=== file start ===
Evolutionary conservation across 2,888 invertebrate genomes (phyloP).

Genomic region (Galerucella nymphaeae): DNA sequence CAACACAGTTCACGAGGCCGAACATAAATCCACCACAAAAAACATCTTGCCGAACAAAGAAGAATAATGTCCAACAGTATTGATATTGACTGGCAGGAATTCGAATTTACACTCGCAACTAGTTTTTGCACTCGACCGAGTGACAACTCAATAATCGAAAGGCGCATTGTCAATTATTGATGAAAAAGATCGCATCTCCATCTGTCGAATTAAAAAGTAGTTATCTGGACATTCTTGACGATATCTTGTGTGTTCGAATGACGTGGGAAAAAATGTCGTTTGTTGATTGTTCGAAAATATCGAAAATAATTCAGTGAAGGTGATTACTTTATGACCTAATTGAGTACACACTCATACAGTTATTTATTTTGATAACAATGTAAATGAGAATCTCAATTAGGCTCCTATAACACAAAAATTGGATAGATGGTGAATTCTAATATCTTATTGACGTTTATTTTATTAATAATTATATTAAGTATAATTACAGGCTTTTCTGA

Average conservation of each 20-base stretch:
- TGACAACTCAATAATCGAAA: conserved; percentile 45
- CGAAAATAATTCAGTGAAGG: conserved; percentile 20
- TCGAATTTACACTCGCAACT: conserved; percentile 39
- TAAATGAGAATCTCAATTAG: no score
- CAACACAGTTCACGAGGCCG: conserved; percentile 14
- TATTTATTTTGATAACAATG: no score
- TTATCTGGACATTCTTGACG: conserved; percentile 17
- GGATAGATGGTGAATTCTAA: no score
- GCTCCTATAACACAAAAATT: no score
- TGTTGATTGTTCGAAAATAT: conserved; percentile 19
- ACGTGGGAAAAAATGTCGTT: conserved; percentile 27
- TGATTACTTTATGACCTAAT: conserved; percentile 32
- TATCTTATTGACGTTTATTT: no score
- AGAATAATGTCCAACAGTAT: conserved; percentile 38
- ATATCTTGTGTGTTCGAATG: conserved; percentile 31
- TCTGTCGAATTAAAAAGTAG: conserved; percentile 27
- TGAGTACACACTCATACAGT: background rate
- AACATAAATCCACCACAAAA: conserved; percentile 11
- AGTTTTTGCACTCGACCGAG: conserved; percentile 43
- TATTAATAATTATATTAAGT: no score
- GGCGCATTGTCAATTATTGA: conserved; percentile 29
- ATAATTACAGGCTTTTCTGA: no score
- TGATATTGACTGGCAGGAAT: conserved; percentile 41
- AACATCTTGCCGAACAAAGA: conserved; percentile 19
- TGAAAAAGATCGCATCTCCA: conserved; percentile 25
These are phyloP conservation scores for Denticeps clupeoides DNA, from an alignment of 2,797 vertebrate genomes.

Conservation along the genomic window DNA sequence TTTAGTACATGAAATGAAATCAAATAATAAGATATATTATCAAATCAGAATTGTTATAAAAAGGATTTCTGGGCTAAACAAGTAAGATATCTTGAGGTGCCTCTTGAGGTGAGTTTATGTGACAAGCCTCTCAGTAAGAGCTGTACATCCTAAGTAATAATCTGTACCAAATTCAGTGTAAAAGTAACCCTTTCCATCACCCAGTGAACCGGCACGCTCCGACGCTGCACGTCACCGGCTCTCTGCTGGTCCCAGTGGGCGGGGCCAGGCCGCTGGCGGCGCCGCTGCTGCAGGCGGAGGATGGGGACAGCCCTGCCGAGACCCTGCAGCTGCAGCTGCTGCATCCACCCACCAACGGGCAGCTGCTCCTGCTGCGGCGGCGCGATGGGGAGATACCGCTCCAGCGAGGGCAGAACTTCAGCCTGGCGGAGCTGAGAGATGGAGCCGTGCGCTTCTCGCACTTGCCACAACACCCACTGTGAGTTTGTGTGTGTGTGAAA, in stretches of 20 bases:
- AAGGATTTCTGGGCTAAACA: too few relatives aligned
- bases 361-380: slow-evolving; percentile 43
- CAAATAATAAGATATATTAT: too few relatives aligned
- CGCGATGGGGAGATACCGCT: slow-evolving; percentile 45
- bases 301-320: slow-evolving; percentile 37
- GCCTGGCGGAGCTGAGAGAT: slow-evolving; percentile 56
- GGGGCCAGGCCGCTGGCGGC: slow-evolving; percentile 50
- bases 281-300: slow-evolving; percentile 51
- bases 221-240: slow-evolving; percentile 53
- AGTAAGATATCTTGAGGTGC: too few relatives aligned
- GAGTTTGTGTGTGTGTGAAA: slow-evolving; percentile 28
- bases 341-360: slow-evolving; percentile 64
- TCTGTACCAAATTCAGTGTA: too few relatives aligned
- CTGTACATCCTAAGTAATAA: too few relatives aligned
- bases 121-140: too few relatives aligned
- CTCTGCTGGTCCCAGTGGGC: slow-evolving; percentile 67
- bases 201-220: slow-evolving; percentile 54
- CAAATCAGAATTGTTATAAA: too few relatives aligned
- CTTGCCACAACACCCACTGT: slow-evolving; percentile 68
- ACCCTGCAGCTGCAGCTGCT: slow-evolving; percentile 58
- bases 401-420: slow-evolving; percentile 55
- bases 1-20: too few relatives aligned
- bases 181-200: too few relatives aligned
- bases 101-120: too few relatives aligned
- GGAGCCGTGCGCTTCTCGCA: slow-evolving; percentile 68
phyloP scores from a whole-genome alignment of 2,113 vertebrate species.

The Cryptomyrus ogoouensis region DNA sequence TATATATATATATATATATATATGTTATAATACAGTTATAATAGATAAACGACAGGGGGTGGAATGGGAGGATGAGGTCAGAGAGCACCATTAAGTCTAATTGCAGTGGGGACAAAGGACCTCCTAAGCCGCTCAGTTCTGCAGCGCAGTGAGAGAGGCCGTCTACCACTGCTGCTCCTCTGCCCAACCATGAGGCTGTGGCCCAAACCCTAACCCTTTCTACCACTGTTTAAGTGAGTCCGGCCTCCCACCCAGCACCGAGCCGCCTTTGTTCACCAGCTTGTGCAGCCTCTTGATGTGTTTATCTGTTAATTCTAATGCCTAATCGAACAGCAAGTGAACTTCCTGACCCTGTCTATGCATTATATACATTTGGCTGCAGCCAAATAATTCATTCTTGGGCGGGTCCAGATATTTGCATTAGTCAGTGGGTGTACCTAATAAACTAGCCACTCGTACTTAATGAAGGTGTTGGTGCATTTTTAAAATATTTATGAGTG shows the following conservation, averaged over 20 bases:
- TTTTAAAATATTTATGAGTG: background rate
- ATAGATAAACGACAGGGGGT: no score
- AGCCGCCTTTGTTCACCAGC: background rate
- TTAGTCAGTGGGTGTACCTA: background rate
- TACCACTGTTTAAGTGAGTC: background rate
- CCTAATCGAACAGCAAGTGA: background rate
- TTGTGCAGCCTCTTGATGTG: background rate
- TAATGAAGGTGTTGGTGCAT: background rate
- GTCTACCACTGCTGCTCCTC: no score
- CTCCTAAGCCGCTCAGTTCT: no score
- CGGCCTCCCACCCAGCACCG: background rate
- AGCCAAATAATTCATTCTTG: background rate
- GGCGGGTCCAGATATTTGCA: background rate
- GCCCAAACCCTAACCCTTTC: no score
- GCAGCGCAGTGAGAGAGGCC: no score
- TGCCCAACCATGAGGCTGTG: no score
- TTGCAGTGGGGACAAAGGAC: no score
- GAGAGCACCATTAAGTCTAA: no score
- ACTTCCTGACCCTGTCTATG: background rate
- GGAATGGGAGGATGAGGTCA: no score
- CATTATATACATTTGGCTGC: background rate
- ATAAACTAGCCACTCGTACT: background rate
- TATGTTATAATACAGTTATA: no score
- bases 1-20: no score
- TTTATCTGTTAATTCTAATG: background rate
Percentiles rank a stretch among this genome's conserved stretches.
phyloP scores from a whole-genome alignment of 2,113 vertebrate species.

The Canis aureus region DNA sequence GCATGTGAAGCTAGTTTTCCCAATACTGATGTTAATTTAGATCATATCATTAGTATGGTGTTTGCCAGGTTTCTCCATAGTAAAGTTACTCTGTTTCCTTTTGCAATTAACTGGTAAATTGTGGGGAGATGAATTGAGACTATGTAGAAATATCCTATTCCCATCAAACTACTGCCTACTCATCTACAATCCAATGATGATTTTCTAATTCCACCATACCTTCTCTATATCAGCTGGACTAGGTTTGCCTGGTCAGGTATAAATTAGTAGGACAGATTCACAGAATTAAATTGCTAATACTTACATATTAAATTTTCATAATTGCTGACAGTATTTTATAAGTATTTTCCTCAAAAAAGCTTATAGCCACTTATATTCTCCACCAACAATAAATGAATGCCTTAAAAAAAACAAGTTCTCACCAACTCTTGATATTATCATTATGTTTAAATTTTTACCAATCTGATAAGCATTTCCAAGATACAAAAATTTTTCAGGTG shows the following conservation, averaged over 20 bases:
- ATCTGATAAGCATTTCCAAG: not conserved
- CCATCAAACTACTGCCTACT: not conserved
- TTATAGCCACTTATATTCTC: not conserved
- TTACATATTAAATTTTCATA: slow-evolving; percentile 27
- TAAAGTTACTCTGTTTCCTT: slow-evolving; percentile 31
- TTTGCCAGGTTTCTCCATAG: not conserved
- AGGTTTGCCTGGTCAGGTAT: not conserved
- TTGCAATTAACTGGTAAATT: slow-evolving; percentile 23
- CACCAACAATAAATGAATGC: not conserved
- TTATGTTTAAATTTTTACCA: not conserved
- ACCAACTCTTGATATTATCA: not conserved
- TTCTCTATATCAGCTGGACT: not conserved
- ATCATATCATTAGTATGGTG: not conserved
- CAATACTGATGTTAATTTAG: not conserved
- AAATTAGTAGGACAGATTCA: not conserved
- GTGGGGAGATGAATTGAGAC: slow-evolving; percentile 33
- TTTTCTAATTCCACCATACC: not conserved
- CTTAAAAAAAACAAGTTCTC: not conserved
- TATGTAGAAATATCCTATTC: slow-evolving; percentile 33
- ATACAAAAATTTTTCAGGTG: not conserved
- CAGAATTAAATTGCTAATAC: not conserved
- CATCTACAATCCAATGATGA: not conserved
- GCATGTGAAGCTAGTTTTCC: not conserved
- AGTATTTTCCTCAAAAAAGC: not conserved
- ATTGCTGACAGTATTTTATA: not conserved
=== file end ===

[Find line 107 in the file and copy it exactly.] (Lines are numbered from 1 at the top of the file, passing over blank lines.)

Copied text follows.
- CATCTACAATCCAATGATGA: not conserved